Monthly Archives: May 2011

5½ Ways to predict the future!

Quite a few years back, I listened to a recording of a Tom Peters seminar where he quoted one of the development team of the Apple Newton [without which we may well have never got smart phones, i-pads and related tablets] as saying “The future was predictable but no one predicted it”.

Future can’t be predicted at the level of knowing the next winning set of lottery numbers but you can tip the balance in your favour – if you think about the future and look at what is going on in the world!

Here are my tips on how to do it:

1. Expand your horizons

Spend some of your time thinking about the future on a longer time frame than you do now. Ideally, you should be thinking about what is likely to happen in the next 5-10 years not next week.

2. Look at what is going on in the world

I use a framework I called ASPIRE & INSPIRE – which looks at

  • Social
  • Political
  • Innovation
  • Regulatory and
  • Economic

drivers of change.

You’ve probably seen similar ones and may even have used them before. The key to success however is not to do what most people do – work out from your business because your view will be coloured by who and what you are. You need to work from the outside in, asking:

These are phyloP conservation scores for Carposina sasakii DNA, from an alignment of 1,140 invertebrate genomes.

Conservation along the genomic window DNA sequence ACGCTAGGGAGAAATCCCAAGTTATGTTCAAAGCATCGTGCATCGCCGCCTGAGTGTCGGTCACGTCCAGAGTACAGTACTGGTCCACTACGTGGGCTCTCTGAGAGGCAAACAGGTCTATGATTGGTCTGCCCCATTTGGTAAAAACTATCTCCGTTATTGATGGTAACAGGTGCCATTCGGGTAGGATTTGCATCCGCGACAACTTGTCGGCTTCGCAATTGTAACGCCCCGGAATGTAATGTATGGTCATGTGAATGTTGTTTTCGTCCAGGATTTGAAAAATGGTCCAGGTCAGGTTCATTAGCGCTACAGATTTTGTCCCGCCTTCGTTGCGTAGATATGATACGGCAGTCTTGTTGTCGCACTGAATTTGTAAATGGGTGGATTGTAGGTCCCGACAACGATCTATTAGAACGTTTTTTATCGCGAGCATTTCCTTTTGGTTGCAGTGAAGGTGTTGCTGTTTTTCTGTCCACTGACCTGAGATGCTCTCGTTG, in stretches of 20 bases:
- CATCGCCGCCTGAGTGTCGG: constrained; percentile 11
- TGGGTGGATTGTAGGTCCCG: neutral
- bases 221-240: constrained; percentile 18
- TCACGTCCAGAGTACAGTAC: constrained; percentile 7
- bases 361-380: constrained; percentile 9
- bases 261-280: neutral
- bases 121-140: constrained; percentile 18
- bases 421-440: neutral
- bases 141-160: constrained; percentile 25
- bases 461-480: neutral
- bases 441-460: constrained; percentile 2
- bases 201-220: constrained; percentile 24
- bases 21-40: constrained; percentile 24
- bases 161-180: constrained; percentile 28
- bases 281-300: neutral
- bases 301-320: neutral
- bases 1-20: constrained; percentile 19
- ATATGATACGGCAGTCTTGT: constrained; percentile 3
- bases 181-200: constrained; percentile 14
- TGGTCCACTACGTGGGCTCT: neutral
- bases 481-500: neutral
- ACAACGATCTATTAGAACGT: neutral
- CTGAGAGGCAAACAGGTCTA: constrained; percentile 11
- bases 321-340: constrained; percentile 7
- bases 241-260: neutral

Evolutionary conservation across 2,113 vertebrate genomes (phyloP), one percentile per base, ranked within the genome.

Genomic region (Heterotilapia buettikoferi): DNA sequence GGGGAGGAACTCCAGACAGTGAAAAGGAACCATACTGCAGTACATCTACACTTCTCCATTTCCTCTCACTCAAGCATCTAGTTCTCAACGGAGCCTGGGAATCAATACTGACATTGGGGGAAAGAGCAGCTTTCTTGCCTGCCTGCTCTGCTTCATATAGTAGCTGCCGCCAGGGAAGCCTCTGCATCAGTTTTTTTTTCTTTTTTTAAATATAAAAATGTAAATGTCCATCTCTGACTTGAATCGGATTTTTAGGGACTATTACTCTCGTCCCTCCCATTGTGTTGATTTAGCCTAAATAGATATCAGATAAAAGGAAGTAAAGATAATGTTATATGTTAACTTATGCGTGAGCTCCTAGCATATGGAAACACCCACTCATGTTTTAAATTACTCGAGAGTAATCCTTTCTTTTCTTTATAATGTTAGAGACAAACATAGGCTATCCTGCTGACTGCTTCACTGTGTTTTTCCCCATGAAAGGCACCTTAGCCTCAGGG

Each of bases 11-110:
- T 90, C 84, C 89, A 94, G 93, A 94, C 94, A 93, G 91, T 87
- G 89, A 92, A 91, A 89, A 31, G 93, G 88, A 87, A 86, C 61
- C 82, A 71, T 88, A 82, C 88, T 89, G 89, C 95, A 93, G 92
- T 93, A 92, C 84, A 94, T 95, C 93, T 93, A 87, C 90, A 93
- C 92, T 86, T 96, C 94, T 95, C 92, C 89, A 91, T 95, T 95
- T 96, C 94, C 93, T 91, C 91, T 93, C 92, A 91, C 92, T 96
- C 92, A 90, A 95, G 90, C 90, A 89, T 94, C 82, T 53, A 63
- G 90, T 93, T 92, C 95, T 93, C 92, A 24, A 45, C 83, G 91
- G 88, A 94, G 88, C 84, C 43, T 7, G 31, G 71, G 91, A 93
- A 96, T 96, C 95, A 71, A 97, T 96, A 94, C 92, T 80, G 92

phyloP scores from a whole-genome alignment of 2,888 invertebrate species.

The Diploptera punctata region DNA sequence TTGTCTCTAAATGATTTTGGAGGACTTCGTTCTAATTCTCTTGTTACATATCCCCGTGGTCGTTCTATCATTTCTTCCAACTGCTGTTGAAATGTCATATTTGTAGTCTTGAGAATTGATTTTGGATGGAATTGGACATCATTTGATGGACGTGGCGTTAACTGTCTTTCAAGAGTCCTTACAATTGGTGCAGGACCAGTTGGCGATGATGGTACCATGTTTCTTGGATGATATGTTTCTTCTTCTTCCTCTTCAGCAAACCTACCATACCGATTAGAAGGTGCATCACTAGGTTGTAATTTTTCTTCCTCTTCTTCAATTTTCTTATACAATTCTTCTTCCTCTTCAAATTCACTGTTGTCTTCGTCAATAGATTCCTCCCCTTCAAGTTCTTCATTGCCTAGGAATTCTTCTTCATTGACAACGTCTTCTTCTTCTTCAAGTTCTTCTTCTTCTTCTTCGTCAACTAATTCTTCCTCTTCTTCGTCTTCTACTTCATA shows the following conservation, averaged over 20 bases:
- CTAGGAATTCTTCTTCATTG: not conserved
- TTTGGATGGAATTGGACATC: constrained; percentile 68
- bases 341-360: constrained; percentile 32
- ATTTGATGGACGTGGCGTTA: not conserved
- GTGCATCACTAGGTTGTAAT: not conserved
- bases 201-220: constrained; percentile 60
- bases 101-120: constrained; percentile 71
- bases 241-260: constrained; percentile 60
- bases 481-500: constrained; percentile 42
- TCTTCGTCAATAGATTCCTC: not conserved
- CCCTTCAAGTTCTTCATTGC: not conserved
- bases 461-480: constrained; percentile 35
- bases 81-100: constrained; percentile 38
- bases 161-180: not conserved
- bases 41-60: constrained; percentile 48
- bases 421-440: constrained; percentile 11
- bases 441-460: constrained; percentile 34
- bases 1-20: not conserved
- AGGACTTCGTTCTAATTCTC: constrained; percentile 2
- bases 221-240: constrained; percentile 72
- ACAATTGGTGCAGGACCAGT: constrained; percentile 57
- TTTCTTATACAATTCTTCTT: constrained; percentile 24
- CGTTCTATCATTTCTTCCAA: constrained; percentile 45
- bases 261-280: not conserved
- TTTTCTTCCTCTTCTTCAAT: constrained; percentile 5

How each driver could affect your industry or sector, does it affect you disproportionately and how well placed are you to respond.

3. Listen to your customers – especially the awkward ones

Look at what your most demanding customers are doing – are any of them using your products and services in unusual ways, are they asking for features which others aren’t. Then ask yourself whether these are likely to become trends.

4. Scenario Plan

Often, there are relatively few options on the way an issue will pan out – you can plan for all of these. If you can plan for an outcome which your competitors have ignored and that’s what happens;  you will have an advantage over them. Most businesses don’t plan for change so you stand a pretty good chance of being ahead of the game whatever the outcome.

5. Make your own future

The late, great management thinker Peter Drucker said that the best way to predict the future was to create it. So put some effort into being different, creative and innovative – can you produce interesting and exciting products and services before the competition have realised the need?

and finally

If you are not doing any of these then you are predicting your own future – you will be overtaken by events or the competition and go the way of famous names like, Woolworths, Slazenger and  TWA – don’t forget that even Marks and Spencer and Harley Davidson both nearly got caught out by taking their eye off the ball.